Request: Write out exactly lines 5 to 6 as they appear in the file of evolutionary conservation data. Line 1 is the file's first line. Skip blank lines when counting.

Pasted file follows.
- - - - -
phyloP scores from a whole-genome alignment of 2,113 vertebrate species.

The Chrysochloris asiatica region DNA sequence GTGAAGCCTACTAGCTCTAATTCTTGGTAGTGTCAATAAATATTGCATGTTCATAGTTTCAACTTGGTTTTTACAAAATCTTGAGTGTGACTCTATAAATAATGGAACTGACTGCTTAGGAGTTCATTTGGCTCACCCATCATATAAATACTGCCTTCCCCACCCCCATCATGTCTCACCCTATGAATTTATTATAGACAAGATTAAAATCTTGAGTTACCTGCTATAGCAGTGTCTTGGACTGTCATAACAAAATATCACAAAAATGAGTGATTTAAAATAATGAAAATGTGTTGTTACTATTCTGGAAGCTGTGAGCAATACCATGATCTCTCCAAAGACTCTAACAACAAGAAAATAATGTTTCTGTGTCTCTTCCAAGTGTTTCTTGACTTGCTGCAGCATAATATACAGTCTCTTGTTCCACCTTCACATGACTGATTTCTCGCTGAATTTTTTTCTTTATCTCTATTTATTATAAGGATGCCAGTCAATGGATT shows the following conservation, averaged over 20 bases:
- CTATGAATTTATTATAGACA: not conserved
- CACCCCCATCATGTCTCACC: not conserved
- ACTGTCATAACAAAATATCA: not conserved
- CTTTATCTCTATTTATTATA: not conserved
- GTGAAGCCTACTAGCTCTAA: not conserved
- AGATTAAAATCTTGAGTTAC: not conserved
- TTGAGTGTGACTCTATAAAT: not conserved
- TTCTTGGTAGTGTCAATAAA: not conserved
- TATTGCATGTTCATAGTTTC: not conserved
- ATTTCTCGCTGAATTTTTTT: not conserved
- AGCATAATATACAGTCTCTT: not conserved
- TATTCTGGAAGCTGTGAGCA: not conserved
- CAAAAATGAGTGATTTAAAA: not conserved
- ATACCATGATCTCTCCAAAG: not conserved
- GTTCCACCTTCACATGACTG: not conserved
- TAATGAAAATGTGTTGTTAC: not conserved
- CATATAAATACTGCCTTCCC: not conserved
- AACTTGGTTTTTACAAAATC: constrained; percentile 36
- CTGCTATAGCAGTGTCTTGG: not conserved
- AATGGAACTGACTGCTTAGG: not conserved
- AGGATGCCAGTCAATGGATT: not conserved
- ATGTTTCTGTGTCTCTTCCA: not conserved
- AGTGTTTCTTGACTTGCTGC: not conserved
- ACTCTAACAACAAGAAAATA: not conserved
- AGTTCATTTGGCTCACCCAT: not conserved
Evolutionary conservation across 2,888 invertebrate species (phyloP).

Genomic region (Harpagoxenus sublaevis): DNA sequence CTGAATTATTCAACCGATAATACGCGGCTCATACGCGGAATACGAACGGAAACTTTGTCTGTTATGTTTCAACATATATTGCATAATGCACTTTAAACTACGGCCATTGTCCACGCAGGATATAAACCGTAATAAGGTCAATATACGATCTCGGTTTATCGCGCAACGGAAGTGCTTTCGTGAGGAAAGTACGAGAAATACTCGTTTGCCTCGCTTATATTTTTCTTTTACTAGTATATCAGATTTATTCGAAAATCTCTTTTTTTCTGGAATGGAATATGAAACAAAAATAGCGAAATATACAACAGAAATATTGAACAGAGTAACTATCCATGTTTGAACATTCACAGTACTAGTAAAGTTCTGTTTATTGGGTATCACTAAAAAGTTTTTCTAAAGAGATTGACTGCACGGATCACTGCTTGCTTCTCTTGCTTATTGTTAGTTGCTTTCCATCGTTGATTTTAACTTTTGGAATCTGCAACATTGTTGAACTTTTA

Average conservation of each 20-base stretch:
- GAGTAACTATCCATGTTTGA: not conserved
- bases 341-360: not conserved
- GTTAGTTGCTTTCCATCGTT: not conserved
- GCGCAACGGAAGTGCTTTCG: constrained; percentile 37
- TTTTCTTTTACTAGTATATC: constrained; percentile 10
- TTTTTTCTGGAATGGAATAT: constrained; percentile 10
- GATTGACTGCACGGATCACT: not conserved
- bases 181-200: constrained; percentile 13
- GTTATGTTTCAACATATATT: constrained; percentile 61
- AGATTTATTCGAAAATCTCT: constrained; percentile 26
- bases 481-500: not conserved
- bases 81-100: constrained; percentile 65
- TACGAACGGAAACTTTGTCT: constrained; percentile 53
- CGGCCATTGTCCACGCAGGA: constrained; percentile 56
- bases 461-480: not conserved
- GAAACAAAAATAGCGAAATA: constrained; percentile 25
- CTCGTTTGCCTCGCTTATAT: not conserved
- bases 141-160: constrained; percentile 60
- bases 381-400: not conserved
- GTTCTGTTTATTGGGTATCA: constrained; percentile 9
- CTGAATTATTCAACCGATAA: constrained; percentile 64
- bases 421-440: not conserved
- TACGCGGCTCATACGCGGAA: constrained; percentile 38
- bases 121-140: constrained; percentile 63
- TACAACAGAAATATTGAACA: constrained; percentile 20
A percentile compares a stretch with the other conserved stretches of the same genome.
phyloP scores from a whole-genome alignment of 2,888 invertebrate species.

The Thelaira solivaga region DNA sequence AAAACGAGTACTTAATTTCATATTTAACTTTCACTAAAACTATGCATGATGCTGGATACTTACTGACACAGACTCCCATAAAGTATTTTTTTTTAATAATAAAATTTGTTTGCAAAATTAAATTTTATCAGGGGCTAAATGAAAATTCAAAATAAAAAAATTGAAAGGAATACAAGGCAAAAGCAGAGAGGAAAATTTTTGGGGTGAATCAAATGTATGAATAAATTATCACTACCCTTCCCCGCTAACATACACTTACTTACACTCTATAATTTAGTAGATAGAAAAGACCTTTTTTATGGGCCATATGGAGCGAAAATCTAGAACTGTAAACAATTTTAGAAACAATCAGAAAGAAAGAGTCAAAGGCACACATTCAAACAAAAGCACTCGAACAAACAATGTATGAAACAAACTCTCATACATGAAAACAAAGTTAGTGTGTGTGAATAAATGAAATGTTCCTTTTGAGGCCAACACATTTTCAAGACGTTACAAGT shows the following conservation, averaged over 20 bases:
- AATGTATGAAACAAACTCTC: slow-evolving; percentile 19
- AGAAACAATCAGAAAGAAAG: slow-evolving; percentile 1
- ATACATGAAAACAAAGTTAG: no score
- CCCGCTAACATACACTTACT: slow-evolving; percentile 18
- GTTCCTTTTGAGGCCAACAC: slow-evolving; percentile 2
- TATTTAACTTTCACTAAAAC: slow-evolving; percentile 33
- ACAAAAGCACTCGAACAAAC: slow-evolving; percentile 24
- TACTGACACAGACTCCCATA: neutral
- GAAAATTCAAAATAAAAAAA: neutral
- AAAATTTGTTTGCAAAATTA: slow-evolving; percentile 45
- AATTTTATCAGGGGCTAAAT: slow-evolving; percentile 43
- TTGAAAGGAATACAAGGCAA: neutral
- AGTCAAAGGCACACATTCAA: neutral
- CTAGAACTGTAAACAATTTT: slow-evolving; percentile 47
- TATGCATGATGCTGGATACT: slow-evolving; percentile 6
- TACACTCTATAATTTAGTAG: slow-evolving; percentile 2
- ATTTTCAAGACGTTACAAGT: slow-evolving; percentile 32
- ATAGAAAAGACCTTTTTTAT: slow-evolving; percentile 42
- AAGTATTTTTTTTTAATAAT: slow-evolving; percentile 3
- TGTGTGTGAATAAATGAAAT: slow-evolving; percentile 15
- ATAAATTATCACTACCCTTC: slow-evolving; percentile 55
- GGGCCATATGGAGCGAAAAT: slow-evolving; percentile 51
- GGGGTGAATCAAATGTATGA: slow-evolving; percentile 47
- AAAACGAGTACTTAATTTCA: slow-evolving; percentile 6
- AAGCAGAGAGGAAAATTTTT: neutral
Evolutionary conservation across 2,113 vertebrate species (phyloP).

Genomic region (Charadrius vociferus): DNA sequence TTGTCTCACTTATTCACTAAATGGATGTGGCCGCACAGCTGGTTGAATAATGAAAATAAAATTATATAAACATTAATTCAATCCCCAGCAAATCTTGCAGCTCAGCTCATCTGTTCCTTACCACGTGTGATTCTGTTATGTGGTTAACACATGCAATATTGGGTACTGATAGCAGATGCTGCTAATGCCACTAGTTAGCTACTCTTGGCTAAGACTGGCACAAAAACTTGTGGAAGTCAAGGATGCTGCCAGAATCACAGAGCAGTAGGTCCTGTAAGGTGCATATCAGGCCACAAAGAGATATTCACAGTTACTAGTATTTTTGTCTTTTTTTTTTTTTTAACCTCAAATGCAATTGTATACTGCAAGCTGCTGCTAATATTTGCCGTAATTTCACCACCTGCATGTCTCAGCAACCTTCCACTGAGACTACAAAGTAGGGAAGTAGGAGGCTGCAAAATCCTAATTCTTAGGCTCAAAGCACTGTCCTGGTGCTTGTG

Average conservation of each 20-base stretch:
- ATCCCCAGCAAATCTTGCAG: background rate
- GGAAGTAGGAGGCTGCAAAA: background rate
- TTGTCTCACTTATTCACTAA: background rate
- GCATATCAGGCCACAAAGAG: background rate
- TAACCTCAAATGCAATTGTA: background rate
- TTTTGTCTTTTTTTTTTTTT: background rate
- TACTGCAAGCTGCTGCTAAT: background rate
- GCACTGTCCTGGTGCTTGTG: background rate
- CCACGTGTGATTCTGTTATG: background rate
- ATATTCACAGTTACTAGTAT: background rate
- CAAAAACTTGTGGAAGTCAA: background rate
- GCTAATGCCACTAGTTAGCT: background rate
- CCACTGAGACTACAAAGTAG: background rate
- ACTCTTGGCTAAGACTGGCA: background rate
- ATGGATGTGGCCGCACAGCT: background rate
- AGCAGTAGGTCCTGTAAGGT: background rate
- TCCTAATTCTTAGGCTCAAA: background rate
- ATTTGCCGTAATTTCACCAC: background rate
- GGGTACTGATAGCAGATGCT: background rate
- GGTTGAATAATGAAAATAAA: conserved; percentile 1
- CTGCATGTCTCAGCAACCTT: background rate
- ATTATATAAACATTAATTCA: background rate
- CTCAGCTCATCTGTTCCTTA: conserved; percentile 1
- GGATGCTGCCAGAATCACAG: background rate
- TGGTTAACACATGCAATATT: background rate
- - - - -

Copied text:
- ACTGTCATAACAAAATATCA: not conserved
- CTTTATCTCTATTTATTATA: not conserved